Saturday, August 16, 2008

Anything I can do to help; let me know.

Kinda funny you were talking about the organist.
This magazine out of London called CLASSIC ROCK has a section for opinion columns called BAD WISDOM: The truth, the whole truth, nuthin' but the truth

This month's editorial is called MAKING A STIFF DECISION: The biggest headache faced by any rock fan, says HENRY YATES, is choosing a song for your wedding dance. Choosing one for your funeral is dead hard too.

[this kinda hits close to home with me because I had a friend who, against his last wishes, was buried without the Skynyrd song SIMPLE MAN being played at his funeral.]

Here's the opening paragraphs that reminded me of you:

Choosing a song for your wedding dance is much more difficult that choosing the person you dance it with. It's like walking up to a jukebox and being told you're only allowed one track- it has to define your character and essence, and you'd better get it right because everyone's listening.

Choosing a song for your funeral is just as tough, but with the added pressure that you get buried or burnt at the end of it. I take long enough at the jukebox when I've got a quid and five choices; is it any wonder that I struggled with the wedding, or that I'm already shitting myself about the funeral?

Probably one of the best ways to get to know me is to look at my son,Christopher.

He's got a myspace account that pretty much sums him up.

To see Christopher's art accepted by everyone around here this week has been fabulous.

Talkin' 'bout being a proud papa...
THIS IS FIRST ROCK CONCERT POSTER Christopher ever designed!
With the help of Kevin Pake @
my boy has created a masterpiece of PSYCHEDELIC FOLK ART!!!!


image courtesy of

Here's SHRAPNEL PETALS performing in the living room of Christopher's 1846 log cabin

Another way to satisfy any curiosity you might have is to look at the photographs I've posted on my space.
I've got 319 images posted @ & 202 more @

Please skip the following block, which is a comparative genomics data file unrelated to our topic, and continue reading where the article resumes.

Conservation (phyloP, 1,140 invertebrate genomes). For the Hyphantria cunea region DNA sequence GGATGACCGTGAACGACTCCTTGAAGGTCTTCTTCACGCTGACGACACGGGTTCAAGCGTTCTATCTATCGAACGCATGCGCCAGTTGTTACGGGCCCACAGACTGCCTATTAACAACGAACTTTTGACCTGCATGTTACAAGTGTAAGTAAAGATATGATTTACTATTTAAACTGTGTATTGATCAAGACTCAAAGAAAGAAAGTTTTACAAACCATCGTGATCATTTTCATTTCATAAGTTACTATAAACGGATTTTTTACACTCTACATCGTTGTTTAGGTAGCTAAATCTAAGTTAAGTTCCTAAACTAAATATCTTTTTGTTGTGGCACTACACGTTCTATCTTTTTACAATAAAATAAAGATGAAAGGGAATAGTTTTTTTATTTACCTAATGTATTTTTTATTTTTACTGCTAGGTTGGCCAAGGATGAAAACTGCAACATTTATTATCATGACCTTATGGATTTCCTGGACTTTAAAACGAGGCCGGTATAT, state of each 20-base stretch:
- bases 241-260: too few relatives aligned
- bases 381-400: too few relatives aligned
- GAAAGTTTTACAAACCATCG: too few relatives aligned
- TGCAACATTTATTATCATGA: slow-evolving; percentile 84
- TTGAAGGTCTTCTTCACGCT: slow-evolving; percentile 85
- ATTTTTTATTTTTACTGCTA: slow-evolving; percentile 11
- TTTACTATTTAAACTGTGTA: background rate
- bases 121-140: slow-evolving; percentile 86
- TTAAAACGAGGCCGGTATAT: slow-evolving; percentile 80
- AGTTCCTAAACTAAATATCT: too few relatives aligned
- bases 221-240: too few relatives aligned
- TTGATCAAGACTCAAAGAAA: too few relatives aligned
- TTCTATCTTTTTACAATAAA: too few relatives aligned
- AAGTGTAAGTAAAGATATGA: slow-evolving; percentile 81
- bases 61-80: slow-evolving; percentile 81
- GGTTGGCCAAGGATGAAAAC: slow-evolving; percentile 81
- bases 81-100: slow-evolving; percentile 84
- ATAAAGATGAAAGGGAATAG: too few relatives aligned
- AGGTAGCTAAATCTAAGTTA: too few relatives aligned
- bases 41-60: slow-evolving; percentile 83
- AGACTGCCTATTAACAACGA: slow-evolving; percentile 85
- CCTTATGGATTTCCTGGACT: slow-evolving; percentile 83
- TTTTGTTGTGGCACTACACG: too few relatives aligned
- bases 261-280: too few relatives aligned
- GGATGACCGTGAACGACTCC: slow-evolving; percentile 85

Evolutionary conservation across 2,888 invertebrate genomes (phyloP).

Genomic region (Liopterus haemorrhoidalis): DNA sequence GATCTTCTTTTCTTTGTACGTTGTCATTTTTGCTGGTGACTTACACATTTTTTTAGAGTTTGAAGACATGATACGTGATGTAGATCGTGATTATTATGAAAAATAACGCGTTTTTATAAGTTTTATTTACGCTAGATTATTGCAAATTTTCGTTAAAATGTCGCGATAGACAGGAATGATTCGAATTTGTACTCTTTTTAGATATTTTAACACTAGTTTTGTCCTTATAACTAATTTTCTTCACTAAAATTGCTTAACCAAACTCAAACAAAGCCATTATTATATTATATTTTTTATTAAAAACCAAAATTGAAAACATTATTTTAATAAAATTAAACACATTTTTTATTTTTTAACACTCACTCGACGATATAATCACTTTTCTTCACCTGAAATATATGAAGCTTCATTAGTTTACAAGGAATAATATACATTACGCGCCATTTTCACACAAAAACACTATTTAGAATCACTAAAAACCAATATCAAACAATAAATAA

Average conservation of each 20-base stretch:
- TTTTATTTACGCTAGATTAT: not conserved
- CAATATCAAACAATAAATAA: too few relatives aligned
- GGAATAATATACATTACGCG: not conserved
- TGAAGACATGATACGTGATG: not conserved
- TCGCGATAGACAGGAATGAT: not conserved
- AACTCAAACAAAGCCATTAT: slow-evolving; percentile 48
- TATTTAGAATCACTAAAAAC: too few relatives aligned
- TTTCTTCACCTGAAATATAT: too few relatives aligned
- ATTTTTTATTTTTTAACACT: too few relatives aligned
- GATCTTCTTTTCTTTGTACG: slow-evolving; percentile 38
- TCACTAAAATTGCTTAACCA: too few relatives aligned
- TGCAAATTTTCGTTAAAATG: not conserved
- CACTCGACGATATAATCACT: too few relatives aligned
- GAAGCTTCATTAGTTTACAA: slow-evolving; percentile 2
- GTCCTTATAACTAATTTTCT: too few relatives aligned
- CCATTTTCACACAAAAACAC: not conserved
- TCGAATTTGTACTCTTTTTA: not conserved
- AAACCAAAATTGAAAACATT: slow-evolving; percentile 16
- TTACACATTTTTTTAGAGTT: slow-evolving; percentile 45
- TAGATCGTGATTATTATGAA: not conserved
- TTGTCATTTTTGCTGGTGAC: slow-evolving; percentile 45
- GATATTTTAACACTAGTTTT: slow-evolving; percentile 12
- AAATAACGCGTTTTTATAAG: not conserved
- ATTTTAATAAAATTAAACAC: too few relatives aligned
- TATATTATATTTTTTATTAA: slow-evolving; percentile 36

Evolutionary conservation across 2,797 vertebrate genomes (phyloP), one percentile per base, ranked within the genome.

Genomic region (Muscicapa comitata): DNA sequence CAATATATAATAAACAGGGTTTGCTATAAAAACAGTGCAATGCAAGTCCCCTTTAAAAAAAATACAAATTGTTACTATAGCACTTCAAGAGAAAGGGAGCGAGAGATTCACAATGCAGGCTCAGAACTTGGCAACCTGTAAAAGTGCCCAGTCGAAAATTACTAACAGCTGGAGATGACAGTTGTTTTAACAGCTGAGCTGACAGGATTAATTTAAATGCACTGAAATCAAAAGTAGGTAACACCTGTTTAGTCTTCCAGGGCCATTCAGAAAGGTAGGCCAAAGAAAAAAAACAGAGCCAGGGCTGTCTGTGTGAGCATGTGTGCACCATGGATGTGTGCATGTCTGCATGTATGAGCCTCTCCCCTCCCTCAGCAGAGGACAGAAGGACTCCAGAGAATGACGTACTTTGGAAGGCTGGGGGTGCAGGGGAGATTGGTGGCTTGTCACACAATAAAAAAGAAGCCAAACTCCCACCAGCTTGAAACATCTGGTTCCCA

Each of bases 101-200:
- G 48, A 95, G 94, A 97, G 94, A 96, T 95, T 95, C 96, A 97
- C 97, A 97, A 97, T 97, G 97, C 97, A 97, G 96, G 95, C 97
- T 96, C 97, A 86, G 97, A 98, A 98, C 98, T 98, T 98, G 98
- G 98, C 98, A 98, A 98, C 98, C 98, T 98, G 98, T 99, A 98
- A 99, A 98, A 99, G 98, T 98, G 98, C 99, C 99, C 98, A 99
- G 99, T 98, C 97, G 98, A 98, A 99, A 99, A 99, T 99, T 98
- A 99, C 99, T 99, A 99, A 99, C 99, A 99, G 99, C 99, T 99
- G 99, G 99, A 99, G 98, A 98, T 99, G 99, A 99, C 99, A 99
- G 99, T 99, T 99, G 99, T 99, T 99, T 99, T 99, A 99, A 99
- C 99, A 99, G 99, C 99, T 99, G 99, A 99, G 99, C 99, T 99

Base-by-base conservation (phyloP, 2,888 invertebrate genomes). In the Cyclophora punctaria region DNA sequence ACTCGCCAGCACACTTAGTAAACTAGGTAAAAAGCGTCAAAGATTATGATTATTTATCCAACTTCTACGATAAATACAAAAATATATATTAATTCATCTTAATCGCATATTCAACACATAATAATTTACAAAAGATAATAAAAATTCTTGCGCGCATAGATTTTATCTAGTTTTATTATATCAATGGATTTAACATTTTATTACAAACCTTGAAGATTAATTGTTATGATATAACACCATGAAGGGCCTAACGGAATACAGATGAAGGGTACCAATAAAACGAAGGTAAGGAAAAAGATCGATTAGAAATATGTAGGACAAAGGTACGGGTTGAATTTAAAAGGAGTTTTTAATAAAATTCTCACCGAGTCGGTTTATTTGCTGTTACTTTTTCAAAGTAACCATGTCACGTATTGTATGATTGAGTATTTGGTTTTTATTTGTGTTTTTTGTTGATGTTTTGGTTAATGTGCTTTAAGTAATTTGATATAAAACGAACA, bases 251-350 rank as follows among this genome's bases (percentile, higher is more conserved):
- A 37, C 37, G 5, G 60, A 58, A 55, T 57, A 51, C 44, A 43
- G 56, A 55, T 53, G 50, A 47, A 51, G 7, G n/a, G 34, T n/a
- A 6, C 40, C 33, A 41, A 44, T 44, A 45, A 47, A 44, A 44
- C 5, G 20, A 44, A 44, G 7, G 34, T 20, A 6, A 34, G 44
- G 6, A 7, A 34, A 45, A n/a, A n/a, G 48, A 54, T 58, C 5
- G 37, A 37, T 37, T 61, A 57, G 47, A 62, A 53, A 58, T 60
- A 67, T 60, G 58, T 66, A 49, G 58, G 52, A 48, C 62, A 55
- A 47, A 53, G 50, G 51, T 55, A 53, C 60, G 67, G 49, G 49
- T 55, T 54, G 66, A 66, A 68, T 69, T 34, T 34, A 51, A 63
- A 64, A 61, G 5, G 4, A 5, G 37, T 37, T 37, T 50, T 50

I got this photo comment this week from this cat who I knew back when he turned 21.


15 Aug 2008 17:53
And I thought I'd already seen every filthy beaver in Alabama...

Craig is a sport!

Hope I get to see ya NEXT time you're in T-town!



Thought I'd share this photo my sister recently found
from summer of 1952.

Left to right: Jim Hodges, age 2, David Morris, age 1
(and lead vocalist even back then), Vicki Hodges, age
3 1/2, and the ever stoic bass player Doug Morris, age
3 1/2. My baby sister Joy is not in the photo and was
about 4 months old then, and David & Doug's sister Joy
would not be born for a few more years.

Hopefully the censors won't take offense to the fact
that the photo was taken on a Sunday at play rather
that at pray.

Later, Jim

image courtesy of

Hey y'all~

Kelvin pointed out to me this week that THE CRICHTON LEPRECHAUN video on YouTube is approaching almost 7 million views!

Aired on Mobile's NBC WPMT-TV Channel 15 on March 14, 2006, this short clip filmed on Le Cren Street near Bay Shore Avenue in suburban Mobile has captured the imagination of the planet.
More than one person has commented that THE CRICHTON LEPRECHAUN is the
What a wonderful cultural phenomona to be credited to the good people of the Crichton community of Mobile!

This myspace site
is dedicated to the rap song "I WANNA KNOW WHERE DAH GOLD AT"
& the music video of I WANNA KNOW WHERE DAH GOLD AT
has over 1,300,000 views.